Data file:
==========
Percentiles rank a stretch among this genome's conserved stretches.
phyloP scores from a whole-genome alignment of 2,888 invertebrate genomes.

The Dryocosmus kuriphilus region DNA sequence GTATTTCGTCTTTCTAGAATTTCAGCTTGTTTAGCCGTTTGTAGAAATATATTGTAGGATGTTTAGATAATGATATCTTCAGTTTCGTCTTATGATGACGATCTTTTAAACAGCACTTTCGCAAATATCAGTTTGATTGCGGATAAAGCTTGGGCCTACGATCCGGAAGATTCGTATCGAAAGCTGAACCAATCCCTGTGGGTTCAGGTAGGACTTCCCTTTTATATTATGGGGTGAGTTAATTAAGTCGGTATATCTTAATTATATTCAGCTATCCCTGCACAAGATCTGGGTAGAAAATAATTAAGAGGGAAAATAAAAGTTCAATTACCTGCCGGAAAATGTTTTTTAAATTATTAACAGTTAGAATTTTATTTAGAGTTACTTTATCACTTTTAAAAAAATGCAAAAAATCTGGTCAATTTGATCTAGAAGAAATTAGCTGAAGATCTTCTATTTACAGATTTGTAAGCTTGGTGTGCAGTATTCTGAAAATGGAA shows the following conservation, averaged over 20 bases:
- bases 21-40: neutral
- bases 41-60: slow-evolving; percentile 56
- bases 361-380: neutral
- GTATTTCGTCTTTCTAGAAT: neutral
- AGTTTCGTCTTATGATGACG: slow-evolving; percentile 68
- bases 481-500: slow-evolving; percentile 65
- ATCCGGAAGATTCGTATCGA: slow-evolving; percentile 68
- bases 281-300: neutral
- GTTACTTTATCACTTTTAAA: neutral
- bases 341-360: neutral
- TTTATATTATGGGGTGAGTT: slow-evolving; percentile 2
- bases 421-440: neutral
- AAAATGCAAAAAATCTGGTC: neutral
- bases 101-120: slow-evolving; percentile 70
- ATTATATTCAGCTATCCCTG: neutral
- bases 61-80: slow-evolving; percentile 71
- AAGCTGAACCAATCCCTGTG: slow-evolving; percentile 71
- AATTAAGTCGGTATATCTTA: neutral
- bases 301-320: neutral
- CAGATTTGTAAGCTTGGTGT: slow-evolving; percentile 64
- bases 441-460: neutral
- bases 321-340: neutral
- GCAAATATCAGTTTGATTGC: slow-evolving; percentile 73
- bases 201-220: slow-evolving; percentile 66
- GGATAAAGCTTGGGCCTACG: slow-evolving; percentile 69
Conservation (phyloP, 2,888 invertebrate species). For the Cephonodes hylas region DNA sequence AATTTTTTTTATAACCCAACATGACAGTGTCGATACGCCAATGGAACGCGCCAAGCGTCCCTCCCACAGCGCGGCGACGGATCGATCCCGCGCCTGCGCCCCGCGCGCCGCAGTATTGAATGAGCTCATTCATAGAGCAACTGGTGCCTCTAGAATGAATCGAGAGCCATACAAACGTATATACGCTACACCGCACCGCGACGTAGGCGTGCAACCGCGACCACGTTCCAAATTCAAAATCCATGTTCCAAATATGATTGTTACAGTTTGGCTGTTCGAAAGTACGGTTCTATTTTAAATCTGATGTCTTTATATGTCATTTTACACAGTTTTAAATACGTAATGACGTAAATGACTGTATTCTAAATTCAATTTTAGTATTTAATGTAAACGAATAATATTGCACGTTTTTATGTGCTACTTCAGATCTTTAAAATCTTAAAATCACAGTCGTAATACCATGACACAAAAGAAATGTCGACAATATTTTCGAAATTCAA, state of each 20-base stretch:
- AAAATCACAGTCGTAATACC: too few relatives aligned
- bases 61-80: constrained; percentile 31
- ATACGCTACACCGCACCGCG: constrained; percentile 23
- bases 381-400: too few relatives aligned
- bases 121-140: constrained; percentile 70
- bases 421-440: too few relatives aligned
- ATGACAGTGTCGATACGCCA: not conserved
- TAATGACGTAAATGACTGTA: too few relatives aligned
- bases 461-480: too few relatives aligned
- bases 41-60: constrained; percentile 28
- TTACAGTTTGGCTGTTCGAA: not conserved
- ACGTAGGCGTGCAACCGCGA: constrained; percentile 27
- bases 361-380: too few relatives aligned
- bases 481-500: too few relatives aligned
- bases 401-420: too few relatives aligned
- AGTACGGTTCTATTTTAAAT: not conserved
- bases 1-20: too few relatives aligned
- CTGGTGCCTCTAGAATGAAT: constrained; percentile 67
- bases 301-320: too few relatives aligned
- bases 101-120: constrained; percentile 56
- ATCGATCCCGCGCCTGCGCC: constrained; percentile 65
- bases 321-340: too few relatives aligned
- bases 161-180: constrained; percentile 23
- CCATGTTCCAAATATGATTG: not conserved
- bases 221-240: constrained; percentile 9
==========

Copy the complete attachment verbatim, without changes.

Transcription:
Percentiles rank a stretch among this genome's conserved stretches.
phyloP scores from a whole-genome alignment of 2,888 invertebrate genomes.

The Dryocosmus kuriphilus region DNA sequence GTATTTCGTCTTTCTAGAATTTCAGCTTGTTTAGCCGTTTGTAGAAATATATTGTAGGATGTTTAGATAATGATATCTTCAGTTTCGTCTTATGATGACGATCTTTTAAACAGCACTTTCGCAAATATCAGTTTGATTGCGGATAAAGCTTGGGCCTACGATCCGGAAGATTCGTATCGAAAGCTGAACCAATCCCTGTGGGTTCAGGTAGGACTTCCCTTTTATATTATGGGGTGAGTTAATTAAGTCGGTATATCTTAATTATATTCAGCTATCCCTGCACAAGATCTGGGTAGAAAATAATTAAGAGGGAAAATAAAAGTTCAATTACCTGCCGGAAAATGTTTTTTAAATTATTAACAGTTAGAATTTTATTTAGAGTTACTTTATCACTTTTAAAAAAATGCAAAAAATCTGGTCAATTTGATCTAGAAGAAATTAGCTGAAGATCTTCTATTTACAGATTTGTAAGCTTGGTGTGCAGTATTCTGAAAATGGAA shows the following conservation, averaged over 20 bases:
- bases 21-40: neutral
- bases 41-60: slow-evolving; percentile 56
- bases 361-380: neutral
- GTATTTCGTCTTTCTAGAAT: neutral
- AGTTTCGTCTTATGATGACG: slow-evolving; percentile 68
- bases 481-500: slow-evolving; percentile 65
- ATCCGGAAGATTCGTATCGA: slow-evolving; percentile 68
- bases 281-300: neutral
- GTTACTTTATCACTTTTAAA: neutral
- bases 341-360: neutral
- TTTATATTATGGGGTGAGTT: slow-evolving; percentile 2
- bases 421-440: neutral
- AAAATGCAAAAAATCTGGTC: neutral
- bases 101-120: slow-evolving; percentile 70
- ATTATATTCAGCTATCCCTG: neutral
- bases 61-80: slow-evolving; percentile 71
- AAGCTGAACCAATCCCTGTG: slow-evolving; percentile 71
- AATTAAGTCGGTATATCTTA: neutral
- bases 301-320: neutral
- CAGATTTGTAAGCTTGGTGT: slow-evolving; percentile 64
- bases 441-460: neutral
- bases 321-340: neutral
- GCAAATATCAGTTTGATTGC: slow-evolving; percentile 73
- bases 201-220: slow-evolving; percentile 66
- GGATAAAGCTTGGGCCTACG: slow-evolving; percentile 69
Conservation (phyloP, 2,888 invertebrate species). For the Cephonodes hylas region DNA sequence AATTTTTTTTATAACCCAACATGACAGTGTCGATACGCCAATGGAACGCGCCAAGCGTCCCTCCCACAGCGCGGCGACGGATCGATCCCGCGCCTGCGCCCCGCGCGCCGCAGTATTGAATGAGCTCATTCATAGAGCAACTGGTGCCTCTAGAATGAATCGAGAGCCATACAAACGTATATACGCTACACCGCACCGCGACGTAGGCGTGCAACCGCGACCACGTTCCAAATTCAAAATCCATGTTCCAAATATGATTGTTACAGTTTGGCTGTTCGAAAGTACGGTTCTATTTTAAATCTGATGTCTTTATATGTCATTTTACACAGTTTTAAATACGTAATGACGTAAATGACTGTATTCTAAATTCAATTTTAGTATTTAATGTAAACGAATAATATTGCACGTTTTTATGTGCTACTTCAGATCTTTAAAATCTTAAAATCACAGTCGTAATACCATGACACAAAAGAAATGTCGACAATATTTTCGAAATTCAA, state of each 20-base stretch:
- AAAATCACAGTCGTAATACC: too few relatives aligned
- bases 61-80: constrained; percentile 31
- ATACGCTACACCGCACCGCG: constrained; percentile 23
- bases 381-400: too few relatives aligned
- bases 121-140: constrained; percentile 70
- bases 421-440: too few relatives aligned
- ATGACAGTGTCGATACGCCA: not conserved
- TAATGACGTAAATGACTGTA: too few relatives aligned
- bases 461-480: too few relatives aligned
- bases 41-60: constrained; percentile 28
- TTACAGTTTGGCTGTTCGAA: not conserved
- ACGTAGGCGTGCAACCGCGA: constrained; percentile 27
- bases 361-380: too few relatives aligned
- bases 481-500: too few relatives aligned
- bases 401-420: too few relatives aligned
- AGTACGGTTCTATTTTAAAT: not conserved
- bases 1-20: too few relatives aligned
- CTGGTGCCTCTAGAATGAAT: constrained; percentile 67
- bases 301-320: too few relatives aligned
- bases 101-120: constrained; percentile 56
- ATCGATCCCGCGCCTGCGCC: constrained; percentile 65
- bases 321-340: too few relatives aligned
- bases 161-180: constrained; percentile 23
- CCATGTTCCAAATATGATTG: not conserved
- bases 221-240: constrained; percentile 9